Summary and Implications
Results from this study provide strong evidence that medication treatment for ADHD reduces the risk of criminal behavior in adults during periods when treatment is in place. However, there was no evidence that treatment provides a long-term protective benefit. This is consistent with much of the literature on ADHD medication treatment i.e. whatever benefits accrue typically do not persist significantly beyond the termination of treatment.
Strengths of this study include a large and nationally representative sample; this provides great confidence in the results that were obtained. The authors were also careful to rule out factors other than ADHD medication treatment that could explain the reduction in criminal behavior that was evident during treatment periods. This included using within person analyses, testing whether the order of change of medication status mattered (it did not), and whether similar effects were found for a different class of psychiatric medication (they were not).
While these are important strengths, the authors recognize that because this was not a randomized controlled trial, all possible confounding factors cannot be conclusively eliminated. However, a randomized controlled trial could not be conducted as it would be unethical and impossible to randomly assign groups of adults with ADHD to take or not take medication for such an extended period. Thus, a study like the one reported here represents the about the best that one can do.
No information was provided on why medication may yield reduced criminal behavior. One explanation is that adults' overall functioning was better when taking medication, and this reduces their engaging in criminal acts. Because many criminal acts result from impulsive behavior, the reduction in impulsivity that medication is likely to produce could also be a contributing factor.
The authors note that because their study took place in Sweden, caution is required about assuming similar findings would occur in the US and elsewhere. However, there is no particular reason to assume that the results are unique to Sweden, as Sweden does not appear to be unusual in its rates of ADHD or ADHD medication treatment.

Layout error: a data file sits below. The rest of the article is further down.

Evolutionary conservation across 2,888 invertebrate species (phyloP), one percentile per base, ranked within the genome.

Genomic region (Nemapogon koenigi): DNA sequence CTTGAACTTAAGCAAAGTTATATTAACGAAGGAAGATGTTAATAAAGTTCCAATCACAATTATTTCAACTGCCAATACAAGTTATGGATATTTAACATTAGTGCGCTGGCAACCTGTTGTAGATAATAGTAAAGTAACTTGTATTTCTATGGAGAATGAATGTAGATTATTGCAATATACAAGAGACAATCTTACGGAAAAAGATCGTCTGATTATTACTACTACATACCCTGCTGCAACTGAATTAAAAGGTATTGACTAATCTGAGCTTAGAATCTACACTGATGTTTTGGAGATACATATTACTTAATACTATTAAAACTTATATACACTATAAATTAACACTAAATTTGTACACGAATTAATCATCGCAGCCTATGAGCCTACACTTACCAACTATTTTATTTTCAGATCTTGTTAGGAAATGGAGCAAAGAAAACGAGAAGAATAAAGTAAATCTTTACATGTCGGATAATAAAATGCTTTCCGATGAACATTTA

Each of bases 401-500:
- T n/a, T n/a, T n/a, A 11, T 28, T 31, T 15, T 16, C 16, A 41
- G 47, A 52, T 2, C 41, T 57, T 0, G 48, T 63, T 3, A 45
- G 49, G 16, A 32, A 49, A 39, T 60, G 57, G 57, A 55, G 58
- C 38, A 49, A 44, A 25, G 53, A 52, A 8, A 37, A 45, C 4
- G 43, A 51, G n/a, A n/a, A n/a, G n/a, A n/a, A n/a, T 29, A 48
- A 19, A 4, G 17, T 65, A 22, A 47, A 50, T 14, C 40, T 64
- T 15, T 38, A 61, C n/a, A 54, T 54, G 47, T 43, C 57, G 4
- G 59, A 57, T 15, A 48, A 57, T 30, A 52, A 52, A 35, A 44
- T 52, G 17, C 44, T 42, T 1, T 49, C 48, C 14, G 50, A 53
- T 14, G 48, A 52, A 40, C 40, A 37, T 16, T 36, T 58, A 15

Finally, it should be noted that the authors did not consider whether nonmedical treatments for ADHD might have a similar impact on criminal behavior. For example, cognitive-behavioral treatment has been shown to be helpful to adults with ADHD and may yield similar, or even greater, reductions in criminal behavior. And, it is possible that such treatment could have more enduring effects since new skills are being learned. This would be an important question to examine in subsequent research; in the meantime, one should not assume that medication is the only way to obtain the benefits reported here.
In summary, results suggest that medication treatment for ADHD significantly lowers the rate of criminal behavior in adults with the disorder. However, there is no evidence that medication treatment conveys benefits that extend beyond the time that it is in place. These are important factors to consider in treatment planning for adults with ADHD, particularly those with a history of antisocial behavior. In future research, it would be beneficial to investigate whether psychosocial treatments can provide similar benefits.
David Rabiner, Ph.D., is an associate research professor and the Director of Undergraduate Studies in the Department of Psychology and Neuroscience at Duke University and has published the Attention Research Update since 1997.